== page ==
This was a particularly fortunate discovery, for here was a living example of the old-fashioned ingenuity that early pioneers depended on in the face of scarcity and isolation.
His father, James Hensley, had traded 160 acres of land to the west for these 80 acres along the river in 1915 because he was interested in water power. But being advanced in years when the move was made, the elder Hensley was able to get only as far as building a mill race before his death in the mid 1920s.
It fell to Redman, only 15 years old at the time, to complete his father’s ambition. He had only eight years of formal education, but he also had inherited his father’s mechanical aptitude and self-confidence. Over a period of several years, whenever his farm work allowed, he carefully surveyed the banks of the river and charted the rise and fall of the waters. At night, he studied science books he borrowed from a school teacher friend and taught himself the basics of mechanics and electricity.
Using many parts salvaged from old cars and tractors, he eventually built an undershot water wheel at the end of the mill race below his house. The end of the shaft had a beveled gear that transferred motion to another shaft running uphill to a mill house, turning stone buhrs that ground grain for himself and neighbors. Later, he connected an electrical generator to the shaft and had a business of charging up people’s batteries for their radios and lights.
After about 15 years, the bearing and gears of the water wheel finally gave out and the whole thing sort of fell apart, Hensley said. He substituted a gasoline engine and continued running the grinding mechanism for several more years. Today only a few metal fragments remain as evidence of where the water wheel and mill had stood.
Living today without electricity, he said he would like to generate his own power again. But he wouldn’t use water power anymore. Always reading and experimenting, he’s going to see what he can do with solar energy, he said.
One of the early settlers east of the river between Guthrie Ford and Blair Ford was James Trump, who moved here from Oregon in 1908. One of his sons, Walter Trump, 93, now of West Plains, remembers harvesting wheat with a grain cradle and taking it downstream to a mill at Patrick Ford, where Patrick Bridge is now. He also made his own apple cider. Both the cradle and the cider press are family heirlooms.
One of Walter’s favorite pastimes was setting trot lines in the river for eels, which were baited with chunks of rabbit meat. The eels were skinned and fried, just like catfish.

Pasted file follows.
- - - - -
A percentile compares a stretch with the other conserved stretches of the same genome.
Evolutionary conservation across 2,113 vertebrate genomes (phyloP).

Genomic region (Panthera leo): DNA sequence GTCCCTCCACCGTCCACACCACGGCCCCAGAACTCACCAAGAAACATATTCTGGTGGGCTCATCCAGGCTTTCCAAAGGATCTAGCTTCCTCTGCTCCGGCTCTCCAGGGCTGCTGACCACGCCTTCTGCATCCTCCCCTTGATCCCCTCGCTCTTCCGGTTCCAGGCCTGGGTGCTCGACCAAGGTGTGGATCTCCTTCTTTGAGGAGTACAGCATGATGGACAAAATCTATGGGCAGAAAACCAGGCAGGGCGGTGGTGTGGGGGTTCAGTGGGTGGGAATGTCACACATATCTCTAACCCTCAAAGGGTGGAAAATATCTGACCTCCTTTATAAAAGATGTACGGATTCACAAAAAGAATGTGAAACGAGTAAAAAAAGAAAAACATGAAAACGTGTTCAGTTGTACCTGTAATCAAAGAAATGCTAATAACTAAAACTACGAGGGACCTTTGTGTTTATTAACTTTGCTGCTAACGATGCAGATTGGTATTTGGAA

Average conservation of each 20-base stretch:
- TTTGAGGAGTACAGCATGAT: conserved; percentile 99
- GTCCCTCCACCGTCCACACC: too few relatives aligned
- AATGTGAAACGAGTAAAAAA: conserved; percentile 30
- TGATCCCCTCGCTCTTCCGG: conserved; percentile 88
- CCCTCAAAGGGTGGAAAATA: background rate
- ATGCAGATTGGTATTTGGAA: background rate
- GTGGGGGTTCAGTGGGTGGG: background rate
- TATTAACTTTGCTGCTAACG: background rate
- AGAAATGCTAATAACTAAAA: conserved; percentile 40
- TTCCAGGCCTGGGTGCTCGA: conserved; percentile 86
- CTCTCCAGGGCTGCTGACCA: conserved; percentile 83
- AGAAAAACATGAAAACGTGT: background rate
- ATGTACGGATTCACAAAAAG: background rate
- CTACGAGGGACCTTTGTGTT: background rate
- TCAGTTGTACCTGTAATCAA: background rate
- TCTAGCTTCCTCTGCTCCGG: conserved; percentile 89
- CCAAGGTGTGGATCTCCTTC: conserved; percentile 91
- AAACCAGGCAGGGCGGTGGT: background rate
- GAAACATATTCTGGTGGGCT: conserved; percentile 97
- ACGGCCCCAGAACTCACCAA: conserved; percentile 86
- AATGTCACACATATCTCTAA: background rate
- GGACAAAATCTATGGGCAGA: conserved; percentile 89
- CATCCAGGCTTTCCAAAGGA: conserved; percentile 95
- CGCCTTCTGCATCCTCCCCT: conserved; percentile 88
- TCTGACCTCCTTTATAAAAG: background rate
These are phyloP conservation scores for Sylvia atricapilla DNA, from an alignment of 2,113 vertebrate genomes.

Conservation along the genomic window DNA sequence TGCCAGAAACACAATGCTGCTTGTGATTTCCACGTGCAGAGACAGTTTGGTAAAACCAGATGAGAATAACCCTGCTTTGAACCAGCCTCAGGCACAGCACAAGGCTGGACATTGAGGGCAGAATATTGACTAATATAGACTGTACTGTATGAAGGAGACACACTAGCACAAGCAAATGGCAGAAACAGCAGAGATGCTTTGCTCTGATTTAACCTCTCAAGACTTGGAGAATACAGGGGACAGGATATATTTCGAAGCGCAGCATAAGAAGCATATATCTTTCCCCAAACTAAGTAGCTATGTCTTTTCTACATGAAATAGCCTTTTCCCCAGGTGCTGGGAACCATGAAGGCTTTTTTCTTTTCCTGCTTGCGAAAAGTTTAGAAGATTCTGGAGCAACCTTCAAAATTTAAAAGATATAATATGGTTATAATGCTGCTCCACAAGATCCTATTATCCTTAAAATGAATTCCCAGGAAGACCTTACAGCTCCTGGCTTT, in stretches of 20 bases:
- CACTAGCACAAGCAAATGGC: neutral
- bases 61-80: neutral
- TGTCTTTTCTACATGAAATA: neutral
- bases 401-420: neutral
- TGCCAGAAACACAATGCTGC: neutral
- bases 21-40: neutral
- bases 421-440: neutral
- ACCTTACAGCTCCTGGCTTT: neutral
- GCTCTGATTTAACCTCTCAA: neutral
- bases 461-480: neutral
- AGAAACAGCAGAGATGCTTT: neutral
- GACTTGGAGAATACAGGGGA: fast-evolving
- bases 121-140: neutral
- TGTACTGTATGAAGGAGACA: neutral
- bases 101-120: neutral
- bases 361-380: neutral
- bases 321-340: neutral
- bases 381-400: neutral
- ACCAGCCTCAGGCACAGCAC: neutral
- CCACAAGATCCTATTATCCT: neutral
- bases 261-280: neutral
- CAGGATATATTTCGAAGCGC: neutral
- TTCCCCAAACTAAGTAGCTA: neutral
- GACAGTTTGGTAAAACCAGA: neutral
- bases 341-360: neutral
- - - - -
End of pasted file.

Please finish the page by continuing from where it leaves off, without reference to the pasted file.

“Those were the good old times . . . then. I don’t think I’d want to see them again,” is Walter’s assessment. Once, while crossing Blair Ford in a buggy during high water, his wife had to hold on to the children to keep them from being swept away by the current. During the drought years of the 30s, when many springs went dry, he and other farmers would drive herds of cattle and hogs down to the river for water.
The river had more than economic importance. When Walter and his brother went to Kansas in the summer to find work during the wheat harvests, they were always glad to get back and see the beautiful hills along the river again.
In 1923, after one stay in Kansas, they returned to an even more pleasant sight. A man named Young had completed a bridge across Blair Ford, the first on the North Fork River. This was destroyed by a flood ten years later, however, and until the present bridge was built in 1935, residents had to go back to fording the river.
One of the people helping to build the new bridge was Beryl Pettit. He and his wife Betty now run a canoe rental and campground at Blair Bridge, one of the first on the North Fork.
The image of a tapestry of interwoven lives seemed all the more appropriate when Betty Pettit explained that she is the sister of Warren McKee’s wife, Naomi. They are both natives –granddaughters of James Trump.
The Pettits, who returned to live on the river after being away many years, come across as typical, friendly Ozarks people. They love the land and the river, yet maintain an open, helpful attitude toward the weekend canoeists. They enjoy serving the 95 percent of river users they see as “good people who respect the river” and try not to get too vexed at the other five percent.
Adds their son, Pat, “We expect to see some people let off a little steam when they come here. If I were cooped up in an apartment in Kansas City all week, I would too. I enjoy seeing them have a good time. They can’t really hurt the river as long as they keep it clean.”
He said most of the trash found in the river gets there by accident when canoes are overturned. Even this small amount has little lasting effect. “The trouble is we haven’t had a good gully washer in two or three years to flush it all out.”
This perhaps summarizes the situation of the rivers today. The uses people have made of the river — for food, transportation, water, power, recreation — have changed over many generations. But there is general agreement that the river is there to be used and enjoyed The only question is how much use the river’s limited resources can absorb.
It seems to come back to the kinds of attitudes people bring with them. If a float trip is thought of as a brief visit with a good friend and we act accordingly, we are sure to be welcomed back again with a smile.